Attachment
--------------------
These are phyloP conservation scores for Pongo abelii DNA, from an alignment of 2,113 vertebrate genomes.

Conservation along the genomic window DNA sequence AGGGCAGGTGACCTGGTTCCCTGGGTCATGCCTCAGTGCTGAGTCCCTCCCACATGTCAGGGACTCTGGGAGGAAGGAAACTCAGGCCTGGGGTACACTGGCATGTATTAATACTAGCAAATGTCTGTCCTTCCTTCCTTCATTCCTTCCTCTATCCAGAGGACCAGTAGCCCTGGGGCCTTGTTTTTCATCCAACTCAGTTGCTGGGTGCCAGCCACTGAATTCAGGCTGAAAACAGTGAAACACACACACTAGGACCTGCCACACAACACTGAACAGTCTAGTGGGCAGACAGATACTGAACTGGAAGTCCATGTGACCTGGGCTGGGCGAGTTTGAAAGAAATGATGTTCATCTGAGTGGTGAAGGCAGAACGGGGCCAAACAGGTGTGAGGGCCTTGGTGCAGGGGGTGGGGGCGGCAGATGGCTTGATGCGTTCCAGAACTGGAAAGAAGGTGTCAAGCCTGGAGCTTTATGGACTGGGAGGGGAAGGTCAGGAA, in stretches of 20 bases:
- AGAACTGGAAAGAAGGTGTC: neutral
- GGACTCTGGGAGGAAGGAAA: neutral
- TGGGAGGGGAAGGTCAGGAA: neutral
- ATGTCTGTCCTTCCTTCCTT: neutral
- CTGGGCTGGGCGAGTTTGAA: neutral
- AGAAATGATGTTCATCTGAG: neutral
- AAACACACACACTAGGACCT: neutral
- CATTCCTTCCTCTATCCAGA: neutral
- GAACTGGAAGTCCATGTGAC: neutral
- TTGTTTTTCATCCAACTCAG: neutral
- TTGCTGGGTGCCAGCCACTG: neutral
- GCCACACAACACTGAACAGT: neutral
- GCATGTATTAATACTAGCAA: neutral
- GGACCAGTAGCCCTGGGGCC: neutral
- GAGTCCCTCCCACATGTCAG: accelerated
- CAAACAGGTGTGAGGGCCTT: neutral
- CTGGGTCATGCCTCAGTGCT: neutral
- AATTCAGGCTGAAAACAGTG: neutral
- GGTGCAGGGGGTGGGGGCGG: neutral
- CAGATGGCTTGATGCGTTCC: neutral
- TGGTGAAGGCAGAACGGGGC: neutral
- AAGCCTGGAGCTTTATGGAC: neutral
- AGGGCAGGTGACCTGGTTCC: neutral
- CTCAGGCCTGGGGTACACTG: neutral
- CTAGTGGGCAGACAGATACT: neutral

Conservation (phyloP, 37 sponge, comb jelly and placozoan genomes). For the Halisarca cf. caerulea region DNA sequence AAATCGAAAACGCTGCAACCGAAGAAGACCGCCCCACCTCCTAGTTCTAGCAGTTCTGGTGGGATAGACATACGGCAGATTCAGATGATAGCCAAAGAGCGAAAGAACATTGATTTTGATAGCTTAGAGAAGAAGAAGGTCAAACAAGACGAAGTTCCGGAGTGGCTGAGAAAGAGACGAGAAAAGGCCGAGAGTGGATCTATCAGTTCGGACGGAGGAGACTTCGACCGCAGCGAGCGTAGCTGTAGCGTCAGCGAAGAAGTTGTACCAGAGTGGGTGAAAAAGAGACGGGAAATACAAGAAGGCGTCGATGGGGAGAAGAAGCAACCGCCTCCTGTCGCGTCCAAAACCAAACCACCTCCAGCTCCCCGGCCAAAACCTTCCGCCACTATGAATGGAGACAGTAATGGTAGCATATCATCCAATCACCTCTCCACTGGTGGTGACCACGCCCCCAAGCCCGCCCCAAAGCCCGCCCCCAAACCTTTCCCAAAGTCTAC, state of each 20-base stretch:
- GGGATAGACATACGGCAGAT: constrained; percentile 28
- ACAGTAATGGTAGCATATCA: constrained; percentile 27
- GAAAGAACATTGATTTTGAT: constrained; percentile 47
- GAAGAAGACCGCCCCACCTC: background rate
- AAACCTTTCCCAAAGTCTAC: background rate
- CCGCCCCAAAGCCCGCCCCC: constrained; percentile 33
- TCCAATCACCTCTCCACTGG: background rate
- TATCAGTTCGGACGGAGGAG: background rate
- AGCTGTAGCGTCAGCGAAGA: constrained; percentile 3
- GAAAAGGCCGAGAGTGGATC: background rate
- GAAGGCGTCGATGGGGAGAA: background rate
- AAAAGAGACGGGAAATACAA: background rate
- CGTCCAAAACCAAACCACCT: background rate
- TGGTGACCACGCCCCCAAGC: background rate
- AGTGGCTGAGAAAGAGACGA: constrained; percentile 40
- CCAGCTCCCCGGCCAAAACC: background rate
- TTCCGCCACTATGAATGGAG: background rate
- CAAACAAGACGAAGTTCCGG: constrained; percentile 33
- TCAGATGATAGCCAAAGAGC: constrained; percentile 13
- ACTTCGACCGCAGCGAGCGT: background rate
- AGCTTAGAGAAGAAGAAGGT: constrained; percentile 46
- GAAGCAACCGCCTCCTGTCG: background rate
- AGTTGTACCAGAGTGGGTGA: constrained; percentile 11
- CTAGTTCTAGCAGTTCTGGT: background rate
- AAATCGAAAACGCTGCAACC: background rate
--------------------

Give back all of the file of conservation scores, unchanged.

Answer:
These are phyloP conservation scores for Pongo abelii DNA, from an alignment of 2,113 vertebrate genomes.

Conservation along the genomic window DNA sequence AGGGCAGGTGACCTGGTTCCCTGGGTCATGCCTCAGTGCTGAGTCCCTCCCACATGTCAGGGACTCTGGGAGGAAGGAAACTCAGGCCTGGGGTACACTGGCATGTATTAATACTAGCAAATGTCTGTCCTTCCTTCCTTCATTCCTTCCTCTATCCAGAGGACCAGTAGCCCTGGGGCCTTGTTTTTCATCCAACTCAGTTGCTGGGTGCCAGCCACTGAATTCAGGCTGAAAACAGTGAAACACACACACTAGGACCTGCCACACAACACTGAACAGTCTAGTGGGCAGACAGATACTGAACTGGAAGTCCATGTGACCTGGGCTGGGCGAGTTTGAAAGAAATGATGTTCATCTGAGTGGTGAAGGCAGAACGGGGCCAAACAGGTGTGAGGGCCTTGGTGCAGGGGGTGGGGGCGGCAGATGGCTTGATGCGTTCCAGAACTGGAAAGAAGGTGTCAAGCCTGGAGCTTTATGGACTGGGAGGGGAAGGTCAGGAA, in stretches of 20 bases:
- AGAACTGGAAAGAAGGTGTC: neutral
- GGACTCTGGGAGGAAGGAAA: neutral
- TGGGAGGGGAAGGTCAGGAA: neutral
- ATGTCTGTCCTTCCTTCCTT: neutral
- CTGGGCTGGGCGAGTTTGAA: neutral
- AGAAATGATGTTCATCTGAG: neutral
- AAACACACACACTAGGACCT: neutral
- CATTCCTTCCTCTATCCAGA: neutral
- GAACTGGAAGTCCATGTGAC: neutral
- TTGTTTTTCATCCAACTCAG: neutral
- TTGCTGGGTGCCAGCCACTG: neutral
- GCCACACAACACTGAACAGT: neutral
- GCATGTATTAATACTAGCAA: neutral
- GGACCAGTAGCCCTGGGGCC: neutral
- GAGTCCCTCCCACATGTCAG: accelerated
- CAAACAGGTGTGAGGGCCTT: neutral
- CTGGGTCATGCCTCAGTGCT: neutral
- AATTCAGGCTGAAAACAGTG: neutral
- GGTGCAGGGGGTGGGGGCGG: neutral
- CAGATGGCTTGATGCGTTCC: neutral
- TGGTGAAGGCAGAACGGGGC: neutral
- AAGCCTGGAGCTTTATGGAC: neutral
- AGGGCAGGTGACCTGGTTCC: neutral
- CTCAGGCCTGGGGTACACTG: neutral
- CTAGTGGGCAGACAGATACT: neutral

Conservation (phyloP, 37 sponge, comb jelly and placozoan genomes). For the Halisarca cf. caerulea region DNA sequence AAATCGAAAACGCTGCAACCGAAGAAGACCGCCCCACCTCCTAGTTCTAGCAGTTCTGGTGGGATAGACATACGGCAGATTCAGATGATAGCCAAAGAGCGAAAGAACATTGATTTTGATAGCTTAGAGAAGAAGAAGGTCAAACAAGACGAAGTTCCGGAGTGGCTGAGAAAGAGACGAGAAAAGGCCGAGAGTGGATCTATCAGTTCGGACGGAGGAGACTTCGACCGCAGCGAGCGTAGCTGTAGCGTCAGCGAAGAAGTTGTACCAGAGTGGGTGAAAAAGAGACGGGAAATACAAGAAGGCGTCGATGGGGAGAAGAAGCAACCGCCTCCTGTCGCGTCCAAAACCAAACCACCTCCAGCTCCCCGGCCAAAACCTTCCGCCACTATGAATGGAGACAGTAATGGTAGCATATCATCCAATCACCTCTCCACTGGTGGTGACCACGCCCCCAAGCCCGCCCCAAAGCCCGCCCCCAAACCTTTCCCAAAGTCTAC, state of each 20-base stretch:
- GGGATAGACATACGGCAGAT: constrained; percentile 28
- ACAGTAATGGTAGCATATCA: constrained; percentile 27
- GAAAGAACATTGATTTTGAT: constrained; percentile 47
- GAAGAAGACCGCCCCACCTC: background rate
- AAACCTTTCCCAAAGTCTAC: background rate
- CCGCCCCAAAGCCCGCCCCC: constrained; percentile 33
- TCCAATCACCTCTCCACTGG: background rate
- TATCAGTTCGGACGGAGGAG: background rate
- AGCTGTAGCGTCAGCGAAGA: constrained; percentile 3
- GAAAAGGCCGAGAGTGGATC: background rate
- GAAGGCGTCGATGGGGAGAA: background rate
- AAAAGAGACGGGAAATACAA: background rate
- CGTCCAAAACCAAACCACCT: background rate
- TGGTGACCACGCCCCCAAGC: background rate
- AGTGGCTGAGAAAGAGACGA: constrained; percentile 40
- CCAGCTCCCCGGCCAAAACC: background rate
- TTCCGCCACTATGAATGGAG: background rate
- CAAACAAGACGAAGTTCCGG: constrained; percentile 33
- TCAGATGATAGCCAAAGAGC: constrained; percentile 13
- ACTTCGACCGCAGCGAGCGT: background rate
- AGCTTAGAGAAGAAGAAGGT: constrained; percentile 46
- GAAGCAACCGCCTCCTGTCG: background rate
- AGTTGTACCAGAGTGGGTGA: constrained; percentile 11
- CTAGTTCTAGCAGTTCTGGT: background rate
- AAATCGAAAACGCTGCAACC: background rate